#9: Please consider the consequences of your criticisms. Be respectful and ditch blanket descriptions of school food like “hideous piles of indistinguishable vegetables” and “avoid like the plague.” When you use negative and judgmental language, it makes parents feel badly about letting their children eat at school, even if they can’t afford to pack a meal from home. It also makes dedicated school nutrition heroes feel like just giving up.

The are no hideous piles of veggie in Reynolds School District, Portland, Oregon. There are beautiful cups of eye-appealing produce for students to grab.

There are no ‘hideous piles’ of veggies in Reynolds School District, Portland, Oregon. There are beautiful cups of eye-appealing produce for students to grab.

#10: Please be transparent about the companies who sponsor your post or blog or program. If your blog ends with photos of branded food products and lunch boxes, please indicate if they are sponsors or advertisers. I do consulting work for a variety of agricultural groups and a few companies, which are all disclosed below. Not a single one of them supported this post or provided input in any way.

  • Board Member/Advisory Panel
    • American Association of School Administrators (AASA) Breakfast Council
    • Kellogg’s Breakfast Council
  • Consultant
    • US Department of Agriculture and Team Nutrition Program
    • Multiple state departments of education and agriculture
    • Idaho Barley Commission
    • Mushroom Council
    • American Egg Board
    • CLIF bar
    • Chobani Yogurt
    • Bush Beans
  • Speakers Bureau
    • National Dairy Council and state/regional dairy councils
    • National Cattlemen’s Beef Association and state beef councils

31 Days of #RealSchoolFood: Protein Recipes for Success

If you’d like a few new entrées for your 2015 menus, I have three resources that you should definitely check out. At school (and home), proteins are usually at the center of the tray or plate. With these on-trend recipes, you can please your customers and effectively manage your school food budget at the same time.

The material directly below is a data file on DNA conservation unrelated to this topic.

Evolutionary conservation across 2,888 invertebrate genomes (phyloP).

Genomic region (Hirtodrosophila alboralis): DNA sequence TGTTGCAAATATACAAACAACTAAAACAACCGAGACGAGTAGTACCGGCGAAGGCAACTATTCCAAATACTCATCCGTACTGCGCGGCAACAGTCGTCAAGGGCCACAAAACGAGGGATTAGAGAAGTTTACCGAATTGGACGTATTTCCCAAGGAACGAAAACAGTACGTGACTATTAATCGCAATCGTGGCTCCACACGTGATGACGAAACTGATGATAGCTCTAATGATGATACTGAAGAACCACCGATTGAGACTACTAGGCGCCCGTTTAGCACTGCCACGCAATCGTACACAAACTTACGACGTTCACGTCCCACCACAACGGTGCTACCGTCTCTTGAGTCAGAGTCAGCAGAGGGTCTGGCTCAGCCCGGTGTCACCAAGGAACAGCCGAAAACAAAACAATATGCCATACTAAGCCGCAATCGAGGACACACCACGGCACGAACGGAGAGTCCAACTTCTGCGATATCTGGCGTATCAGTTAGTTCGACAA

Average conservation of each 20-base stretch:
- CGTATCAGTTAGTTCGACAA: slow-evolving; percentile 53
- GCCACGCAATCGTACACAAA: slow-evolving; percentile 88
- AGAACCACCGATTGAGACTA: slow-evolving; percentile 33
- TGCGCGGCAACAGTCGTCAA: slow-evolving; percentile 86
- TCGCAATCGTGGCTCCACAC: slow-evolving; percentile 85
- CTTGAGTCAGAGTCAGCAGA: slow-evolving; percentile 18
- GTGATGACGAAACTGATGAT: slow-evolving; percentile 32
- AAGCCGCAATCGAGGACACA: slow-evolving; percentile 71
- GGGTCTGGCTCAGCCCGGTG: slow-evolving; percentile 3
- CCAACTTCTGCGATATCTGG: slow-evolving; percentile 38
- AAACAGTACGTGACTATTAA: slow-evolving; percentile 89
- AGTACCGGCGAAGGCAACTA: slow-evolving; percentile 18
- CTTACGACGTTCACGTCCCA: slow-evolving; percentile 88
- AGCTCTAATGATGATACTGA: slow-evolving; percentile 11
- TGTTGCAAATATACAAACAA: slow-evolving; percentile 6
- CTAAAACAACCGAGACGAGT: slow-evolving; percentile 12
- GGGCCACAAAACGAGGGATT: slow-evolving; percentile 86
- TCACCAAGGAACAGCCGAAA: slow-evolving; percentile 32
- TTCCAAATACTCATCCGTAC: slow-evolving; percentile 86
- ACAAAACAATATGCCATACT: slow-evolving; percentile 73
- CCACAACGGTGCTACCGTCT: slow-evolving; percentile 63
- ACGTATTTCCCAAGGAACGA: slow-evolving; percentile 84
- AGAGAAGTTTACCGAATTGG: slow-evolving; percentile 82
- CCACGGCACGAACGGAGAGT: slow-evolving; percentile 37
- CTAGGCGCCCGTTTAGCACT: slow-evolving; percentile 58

It has been my pleasure to work with the American Egg Board (AEB) over the past couple of years. The Incredible Edible Egg truly is a popular, versatile, cost-effective way to add protein to any school meal. In the Eggs in Schools White Paper, I discuss these top three reasons to incorporate eggs: (1) Popular egg dishes can help increase Average Daily Participation (ADP); (2) The affordability of eggs allows more menu flexibility; and (3) Eggs provide versatile vegetarian and gluten-free options.

With input from hundreds of school nutrition professionals and the creativity of Malissa Marsden, AEB now offers dozens Egg Recipes for breakfast, lunch and snacks. Complete preparation instructions, meal equivalencies and nutrition analysis are provided. You can shake things up with this fun salad or power up with a Protein Box Lunch K-8

EggThere is also plenty of protein power – along with layers of ethnic flavors – in the nutrient-rich school lunch beef recipes developed by The Beef Checkoff. To help schools include high-quality protein, like beef, on the menu, I was honored to work with team of culinary experts who developed five new beef ground recipes that can be easily incorporated into any school lunch menu. The recipes were tested by real school cooks in real kitchens with real students – and you can read their comments online.